Seventeen years ago, Diana Rose wrote that in mental health, user involvement was becoming ‘a technology of legitimation’ for reinforcing established powers. Seventeen years later, in examining some of the circuits and processors, Mazanderani and colleagues reveal how complex this ‘technology’ or machinery has become, and is still becoming. As though opening the doors of the machine room, the authors offer us a wealth of important insights and ideas. I’d like to share some thoughts on just a couple of them here.
Recently I came upon this photo in a post in Twitter. I have seen it before. It’s a powerful image by Sir Luke Fields. The child and doctor at the centre, in the glow of the lamp. The child ill and exhausted. The doctor earnestly observing. Watching. Sitting. Waiting. Thinking. Previously, and again this time, I absorb this painting as a statement on the medical profession. A reminder of the solemness of their work. The gravity of life and death. The role of the family in the background, secondary and in the dark.
But then I was challenged to really look at the image. The Dad wasn’t simply in the background, he was standing in the shadows, he was stoic, he was purposefully and intently studying the doctor for signals. Only after considerable prodding, did I notice Dad’s hand comforting his distraught wife. The Mum collapsed in prayer, or distress, or both. Dad’s hand gently on her shoulder, reassuring her, or maybe channelling his energy into her prayer. Her faith. Their hope.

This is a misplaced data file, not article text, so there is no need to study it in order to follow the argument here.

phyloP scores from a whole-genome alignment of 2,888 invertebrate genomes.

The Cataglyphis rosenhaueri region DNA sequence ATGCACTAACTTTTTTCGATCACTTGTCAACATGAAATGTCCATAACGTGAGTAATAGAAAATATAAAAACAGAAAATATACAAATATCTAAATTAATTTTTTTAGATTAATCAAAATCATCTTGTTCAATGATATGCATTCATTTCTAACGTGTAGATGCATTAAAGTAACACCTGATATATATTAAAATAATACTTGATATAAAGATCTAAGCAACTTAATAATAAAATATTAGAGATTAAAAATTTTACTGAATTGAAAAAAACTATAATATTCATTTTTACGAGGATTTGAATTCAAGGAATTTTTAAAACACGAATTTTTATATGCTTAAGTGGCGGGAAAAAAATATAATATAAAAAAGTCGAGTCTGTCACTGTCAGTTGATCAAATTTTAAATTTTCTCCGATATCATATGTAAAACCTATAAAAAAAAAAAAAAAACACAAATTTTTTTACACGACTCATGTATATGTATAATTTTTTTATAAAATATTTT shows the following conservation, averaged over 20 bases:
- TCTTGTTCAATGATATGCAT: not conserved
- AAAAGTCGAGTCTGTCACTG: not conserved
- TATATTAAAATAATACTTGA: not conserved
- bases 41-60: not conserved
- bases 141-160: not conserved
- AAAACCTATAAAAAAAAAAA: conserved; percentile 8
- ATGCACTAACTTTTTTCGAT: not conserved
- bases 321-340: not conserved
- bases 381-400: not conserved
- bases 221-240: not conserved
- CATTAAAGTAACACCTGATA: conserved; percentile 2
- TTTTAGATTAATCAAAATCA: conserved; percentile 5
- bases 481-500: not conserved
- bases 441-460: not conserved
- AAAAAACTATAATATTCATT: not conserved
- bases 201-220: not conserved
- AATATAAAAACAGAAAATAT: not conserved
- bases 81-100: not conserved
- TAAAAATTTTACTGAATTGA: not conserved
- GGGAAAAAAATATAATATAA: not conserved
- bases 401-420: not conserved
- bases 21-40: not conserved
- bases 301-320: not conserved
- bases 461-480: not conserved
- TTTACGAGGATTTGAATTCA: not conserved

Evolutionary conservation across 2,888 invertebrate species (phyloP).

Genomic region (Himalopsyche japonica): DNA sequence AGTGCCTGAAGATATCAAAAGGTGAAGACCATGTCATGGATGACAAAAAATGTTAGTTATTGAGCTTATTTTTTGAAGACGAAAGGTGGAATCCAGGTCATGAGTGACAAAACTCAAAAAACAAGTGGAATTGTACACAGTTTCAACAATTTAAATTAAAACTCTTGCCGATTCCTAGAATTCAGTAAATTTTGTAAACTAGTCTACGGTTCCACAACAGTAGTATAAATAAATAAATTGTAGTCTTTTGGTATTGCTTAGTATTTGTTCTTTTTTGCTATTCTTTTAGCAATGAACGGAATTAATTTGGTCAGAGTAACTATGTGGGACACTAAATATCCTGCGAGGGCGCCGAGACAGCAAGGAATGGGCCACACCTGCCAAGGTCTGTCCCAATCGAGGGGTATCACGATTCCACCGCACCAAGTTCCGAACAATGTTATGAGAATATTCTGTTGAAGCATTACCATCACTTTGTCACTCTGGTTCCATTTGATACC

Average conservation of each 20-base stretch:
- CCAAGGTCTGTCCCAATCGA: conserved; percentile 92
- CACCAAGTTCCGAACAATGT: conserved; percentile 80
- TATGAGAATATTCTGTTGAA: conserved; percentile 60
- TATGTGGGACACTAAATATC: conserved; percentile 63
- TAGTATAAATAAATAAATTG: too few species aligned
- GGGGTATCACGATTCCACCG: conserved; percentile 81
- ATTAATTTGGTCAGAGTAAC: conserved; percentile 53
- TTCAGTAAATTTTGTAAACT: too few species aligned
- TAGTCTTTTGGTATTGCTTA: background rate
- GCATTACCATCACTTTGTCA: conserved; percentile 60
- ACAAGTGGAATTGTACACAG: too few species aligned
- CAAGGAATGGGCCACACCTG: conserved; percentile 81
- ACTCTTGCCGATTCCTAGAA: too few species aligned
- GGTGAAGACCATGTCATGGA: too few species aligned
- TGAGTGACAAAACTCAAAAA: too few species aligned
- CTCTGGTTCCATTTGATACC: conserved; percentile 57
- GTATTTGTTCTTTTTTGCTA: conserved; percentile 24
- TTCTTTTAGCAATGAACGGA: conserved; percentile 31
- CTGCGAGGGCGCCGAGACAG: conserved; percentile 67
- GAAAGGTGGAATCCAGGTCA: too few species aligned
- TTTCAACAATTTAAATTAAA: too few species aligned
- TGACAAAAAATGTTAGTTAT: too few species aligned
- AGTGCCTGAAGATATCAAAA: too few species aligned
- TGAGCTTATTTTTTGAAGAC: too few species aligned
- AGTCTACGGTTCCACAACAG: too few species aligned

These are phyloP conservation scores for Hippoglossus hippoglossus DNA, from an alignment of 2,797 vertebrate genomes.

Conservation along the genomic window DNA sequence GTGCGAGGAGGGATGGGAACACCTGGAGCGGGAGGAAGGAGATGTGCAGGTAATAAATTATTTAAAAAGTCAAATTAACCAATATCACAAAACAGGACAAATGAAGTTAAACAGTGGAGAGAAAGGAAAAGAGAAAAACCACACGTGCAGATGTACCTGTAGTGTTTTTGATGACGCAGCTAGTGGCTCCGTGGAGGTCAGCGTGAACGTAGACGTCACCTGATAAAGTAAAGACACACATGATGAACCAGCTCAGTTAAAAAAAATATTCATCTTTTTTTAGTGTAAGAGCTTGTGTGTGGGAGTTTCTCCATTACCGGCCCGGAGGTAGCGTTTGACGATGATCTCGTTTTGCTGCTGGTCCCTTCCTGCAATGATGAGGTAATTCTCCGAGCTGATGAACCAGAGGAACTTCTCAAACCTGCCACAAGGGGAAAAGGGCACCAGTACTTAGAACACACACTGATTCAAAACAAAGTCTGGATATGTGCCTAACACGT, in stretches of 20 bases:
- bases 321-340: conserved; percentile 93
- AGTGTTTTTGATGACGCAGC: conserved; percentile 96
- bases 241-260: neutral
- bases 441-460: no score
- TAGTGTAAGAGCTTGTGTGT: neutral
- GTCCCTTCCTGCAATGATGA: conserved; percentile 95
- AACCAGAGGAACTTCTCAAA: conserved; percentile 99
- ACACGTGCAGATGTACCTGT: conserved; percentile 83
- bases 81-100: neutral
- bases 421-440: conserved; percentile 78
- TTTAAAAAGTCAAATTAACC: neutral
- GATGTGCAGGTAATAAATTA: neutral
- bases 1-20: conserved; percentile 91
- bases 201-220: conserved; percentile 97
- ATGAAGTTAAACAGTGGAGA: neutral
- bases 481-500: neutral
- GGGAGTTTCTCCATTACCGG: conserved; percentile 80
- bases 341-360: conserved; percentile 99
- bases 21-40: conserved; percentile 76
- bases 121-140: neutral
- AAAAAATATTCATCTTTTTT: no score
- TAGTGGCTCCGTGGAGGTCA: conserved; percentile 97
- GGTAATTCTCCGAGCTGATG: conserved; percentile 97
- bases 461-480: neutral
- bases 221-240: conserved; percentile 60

The COVID-19 pandemic is shining a light on the roles that evidence and expertise can play in policy and practice. Understanding the nature of these debates, and developing tools to help decision-makers navigate them, is the focus of the Evidence & Policy community. In this post, we consider how our reflections on the field’s key insights help us understand the role evidence is playing in the UK’s response to the current pandemic:
If the people decide where to go, should experts decide how to get there? In the so-called evidence-based policy (EBP) movement, the general answer is yes. EBP proponents want to strengthen the ties between science and politics.